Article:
Part II : 1950-1957
The Model 304 Engine
 By mid-August 1956, Pratt & Whitney engineers had designed the new engine to use hydrogen. It was designated the "304," taken from the division's engine order number 703040, 16 April 1956.26 It was essentially the one proposed earlier by Sens and Kuhrt and is shown schematically by figure 40. Liquid hydrogen was pumped at high pressure through a heat exchanger in the aft section of the engine. The heated hydrogen drove a multistage turbine which, through a reduction gear. powered a multistage air fan. The fan compressed incoming air, the primary working fluid of the engine. Part of the hydrogen discharged from the turbine was injected and burned in the air-stream behind the fan. The amount of hydrogen injected and burned was controlled to limit the temperature of the combustion gases which furnished the heat for the heat exchanger downstream. The remaining hydrogen was injected and burned in the after-burner section bevond the heat exchanger, and the hot gases and air expanded through the nozzle to produce propulsive thrust. The engine was similar to the Rex III but much simpler, as only one heat exchanger was used. The maximum diameter of the 304 engine was 203 centimeters, as compared to the 150 centimeters proposed by Garrett for Rex III. Nacelle length was 10.7 meters, weight 2722 kilograms, thrust at 30 500 meters altitude, 21.4 kilonewtons (4800 lb). and specific fuel consumption 0.082 kilogram/ newton hour (0.8 lb/ lb . hr). These are close to the specifications in Sens's draft of 24 February 1956.
Pratt & Whitney engineers were well experienced in all the components of the 304 engine except the liquid-hydrogen pump and the hot-gas heat-exchanger. They purchased a liquid-hydrogen pump for study, but became dissatisfied with it and proceeded to make a better one.27 They saw two critical problems: an impeller that would handle liquid hydrogen without cavitation, and adequate sealing between the high-pressure liquid hydrogen at 20 K and the oil-lubricated bearing. Apparently they were not familiar with the work at Ohio State University on oil-free ball bearings operating in liquid hydrogen (pp. 25-26). They designed a two-stage centrifugal pump with a seal protecting conventional bearing lubrication. Figure 41 is a photograph of the pump rotor. The pump worked well and a total of 25 hours test time was accumulated in 75 tests over two years.*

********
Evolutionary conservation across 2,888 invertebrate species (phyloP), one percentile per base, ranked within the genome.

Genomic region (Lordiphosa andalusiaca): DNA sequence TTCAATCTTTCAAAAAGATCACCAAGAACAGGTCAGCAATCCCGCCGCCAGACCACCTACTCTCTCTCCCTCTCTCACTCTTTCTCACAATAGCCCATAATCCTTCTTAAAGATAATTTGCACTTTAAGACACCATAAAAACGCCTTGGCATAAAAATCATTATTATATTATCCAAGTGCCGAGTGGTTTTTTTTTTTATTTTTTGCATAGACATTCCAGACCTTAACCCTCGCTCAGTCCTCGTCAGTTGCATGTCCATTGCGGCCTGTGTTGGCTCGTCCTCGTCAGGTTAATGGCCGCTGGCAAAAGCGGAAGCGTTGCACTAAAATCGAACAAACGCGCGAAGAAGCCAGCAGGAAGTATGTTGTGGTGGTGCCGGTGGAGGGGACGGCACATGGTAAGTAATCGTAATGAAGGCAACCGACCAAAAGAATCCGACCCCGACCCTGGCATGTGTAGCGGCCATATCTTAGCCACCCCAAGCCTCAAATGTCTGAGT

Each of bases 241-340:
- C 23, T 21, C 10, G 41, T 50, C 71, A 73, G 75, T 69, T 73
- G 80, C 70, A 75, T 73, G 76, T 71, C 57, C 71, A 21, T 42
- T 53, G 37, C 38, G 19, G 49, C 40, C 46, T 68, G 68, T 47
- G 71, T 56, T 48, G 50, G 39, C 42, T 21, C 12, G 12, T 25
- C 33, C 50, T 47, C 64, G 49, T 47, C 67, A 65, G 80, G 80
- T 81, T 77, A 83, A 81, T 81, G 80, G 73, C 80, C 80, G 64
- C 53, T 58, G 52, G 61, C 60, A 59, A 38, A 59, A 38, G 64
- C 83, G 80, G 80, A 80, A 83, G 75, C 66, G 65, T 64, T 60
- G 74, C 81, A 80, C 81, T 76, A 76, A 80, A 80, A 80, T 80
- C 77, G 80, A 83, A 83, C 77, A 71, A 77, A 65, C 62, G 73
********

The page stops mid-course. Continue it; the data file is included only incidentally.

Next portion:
The hot-gas-to-hydrogen heat exchanger (fig. 42) was the most unusual and interesting component of the 304 engine. With an outside diameter of 182 centimeters, the unit consisted of banks of 48-millimeter stainless steel tubing in an involute pattern to ensure uniform air flow. An enormous amount of tubing was used-enough to stretch over 8 kilometers; 2240 tube joints were furnace-brazed. The hydrogen passing through the heat exchanger was heated from 20 K to 1000 K, and the entering combustion gas temperature was 1500 K. The rate of heat transfer was 21 000 kilowatts (72 million Btu/hr), enough to heat 700 six-room houses.28
Pratt & Whitney engineers, experts in designing gas turbines, built the 304 hydrogen turbine with 18 stages, the largest of which was 45 centimeters in diameter. Operating temperature was 1000 K and power output was 8950 kilowatts (12 000 hp). The turbines were tested for a total of 64 hours over a two year period. The 12-stage highpressure group is shown by figure 43.
The first model 304 engine was assembled in East Hartford, Connecticut, by 18 August 1957-sixteen months after go-ahead (fig. 44.).
* One pump accumulated 4 1/2 hours of test time with speeds as high as 25 300 rpm, pressures of 75 atm, and a flow of 1.9 kg/s.